Did I miss the announcement? Are we in the midst of another election, without being aware of it? Oh, wait, this isn’t an election. It’s just President Obama in campaign mode, as he tries to push the campaign of rhetoric he has been using to sell Americans on the idea that the only way out of our fiscal doldrums is to soak the rich for even more taxes than they are already paying. Many Republicans are giving notice that they may be willing to compromise their principles on taxes, if the right deal can be reached on spending cuts. Meanwhile, the Democrats say hardly a word about the issue that should be driving this debate. It’s the spending, stupid.
I am no expert on fiscal matters, but even a dummy like myself can see where the fiscal problems lie in America. Common sense tells me that sooner or later, the money is going to run out. As a family, we make choices. We either get more money by working more jobs, or we stop spending. As a government, with wealthy Americans already paying most of the taxes that are collected by the IRS, the only option the Democrats can think of is to make them pay more? By not addressing government spending in a meaningful way, they are betraying the trust bestowed upon them by the citizens of this country.
Respectively, I must disagree with Representative Tom Cole, R-OK, when he says we should lock in the middle class tax rates and work on the rest later. Yes, that would eliminate part of the blame game that is sure to be played against the Republicans, no matter the outcome of the fiscal cliff negotiations. However, I would suggest he take a look at history. Many good conservatives have made the mistake of taking liberal Democrats at their word, Ronald Reagan and George H. W. Bush, to name a couple. They were promised spending reforms, in exchange for higher taxes. Neither man saw a single spending reform to fulfill the promises made by the Democrats. We need not repeat their mistakes.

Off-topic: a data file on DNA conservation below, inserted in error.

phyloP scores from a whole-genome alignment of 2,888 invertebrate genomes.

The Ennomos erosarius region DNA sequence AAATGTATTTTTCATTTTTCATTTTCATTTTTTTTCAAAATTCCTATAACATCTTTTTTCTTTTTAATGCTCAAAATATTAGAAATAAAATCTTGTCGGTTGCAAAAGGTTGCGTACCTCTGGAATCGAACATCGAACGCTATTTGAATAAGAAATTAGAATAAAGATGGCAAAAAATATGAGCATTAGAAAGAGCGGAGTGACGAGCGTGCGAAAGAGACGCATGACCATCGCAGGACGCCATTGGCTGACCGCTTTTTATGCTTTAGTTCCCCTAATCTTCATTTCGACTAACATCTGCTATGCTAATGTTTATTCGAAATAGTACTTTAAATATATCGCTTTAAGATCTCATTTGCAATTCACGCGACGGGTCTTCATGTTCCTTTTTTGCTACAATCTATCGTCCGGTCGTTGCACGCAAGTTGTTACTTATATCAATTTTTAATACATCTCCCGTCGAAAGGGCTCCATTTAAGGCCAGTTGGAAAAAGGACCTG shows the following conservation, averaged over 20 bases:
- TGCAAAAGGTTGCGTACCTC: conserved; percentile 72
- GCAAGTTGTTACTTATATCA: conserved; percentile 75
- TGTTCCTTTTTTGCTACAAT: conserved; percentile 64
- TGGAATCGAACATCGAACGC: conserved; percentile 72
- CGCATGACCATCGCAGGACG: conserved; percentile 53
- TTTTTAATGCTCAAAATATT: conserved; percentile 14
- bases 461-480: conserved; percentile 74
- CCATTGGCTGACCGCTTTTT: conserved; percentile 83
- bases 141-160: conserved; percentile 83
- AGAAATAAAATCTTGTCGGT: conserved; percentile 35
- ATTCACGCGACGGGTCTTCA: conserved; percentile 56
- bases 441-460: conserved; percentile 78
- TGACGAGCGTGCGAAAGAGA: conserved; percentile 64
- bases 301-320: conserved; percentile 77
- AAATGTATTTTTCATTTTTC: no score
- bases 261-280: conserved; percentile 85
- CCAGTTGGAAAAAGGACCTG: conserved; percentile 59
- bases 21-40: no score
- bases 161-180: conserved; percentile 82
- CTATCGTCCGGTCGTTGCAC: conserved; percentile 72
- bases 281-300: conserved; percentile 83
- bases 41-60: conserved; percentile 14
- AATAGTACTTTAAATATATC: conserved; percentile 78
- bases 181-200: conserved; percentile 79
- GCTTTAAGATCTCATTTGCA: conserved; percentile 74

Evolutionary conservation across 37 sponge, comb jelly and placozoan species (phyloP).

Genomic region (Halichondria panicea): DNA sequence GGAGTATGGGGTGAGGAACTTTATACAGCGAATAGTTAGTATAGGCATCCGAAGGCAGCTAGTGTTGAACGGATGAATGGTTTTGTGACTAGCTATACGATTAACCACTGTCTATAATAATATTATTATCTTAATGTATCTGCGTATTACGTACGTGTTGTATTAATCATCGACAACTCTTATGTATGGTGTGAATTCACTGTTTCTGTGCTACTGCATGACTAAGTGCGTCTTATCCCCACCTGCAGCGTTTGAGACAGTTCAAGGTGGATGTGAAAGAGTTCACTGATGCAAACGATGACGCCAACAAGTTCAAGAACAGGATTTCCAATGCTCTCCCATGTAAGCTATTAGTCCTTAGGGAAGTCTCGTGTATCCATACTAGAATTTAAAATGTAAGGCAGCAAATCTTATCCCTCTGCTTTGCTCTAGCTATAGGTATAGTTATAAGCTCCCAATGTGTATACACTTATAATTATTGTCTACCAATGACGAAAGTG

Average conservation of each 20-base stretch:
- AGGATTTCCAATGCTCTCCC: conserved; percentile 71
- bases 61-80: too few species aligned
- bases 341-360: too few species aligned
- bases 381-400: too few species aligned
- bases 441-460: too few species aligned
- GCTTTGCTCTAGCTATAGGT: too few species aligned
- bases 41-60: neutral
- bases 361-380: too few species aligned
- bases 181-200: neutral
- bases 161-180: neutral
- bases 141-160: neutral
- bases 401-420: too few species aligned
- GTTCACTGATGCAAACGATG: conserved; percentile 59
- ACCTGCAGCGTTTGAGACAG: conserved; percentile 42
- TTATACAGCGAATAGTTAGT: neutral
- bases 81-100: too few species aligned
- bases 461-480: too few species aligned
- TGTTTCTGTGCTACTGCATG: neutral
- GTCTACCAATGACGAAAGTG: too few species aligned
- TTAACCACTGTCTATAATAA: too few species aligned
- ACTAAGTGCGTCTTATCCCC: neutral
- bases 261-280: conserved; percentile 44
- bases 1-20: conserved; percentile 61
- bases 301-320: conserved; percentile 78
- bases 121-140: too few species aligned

I may sound like I am beating the same dead horse on Political Realities. Since November 6, I have written several posts dealing with this same issue, but I can not let it go. We have a good opportunity to address government spending, but that opportunity is being fiddled away by the discussion on taxes. Once again, taxes are not the real issue. Taxes are not the real problem. The only way we are going to get out of this fiscal condition is to address government spending. To the Democrats, I say go ahead and raise all the taxes you want. Ignore the issue of government spending, sit back and see how America fares in ten or twenty years. If it exists at all, its condition will only be worse, unless government spending is addressed. We ignore that glaring face at our own peril.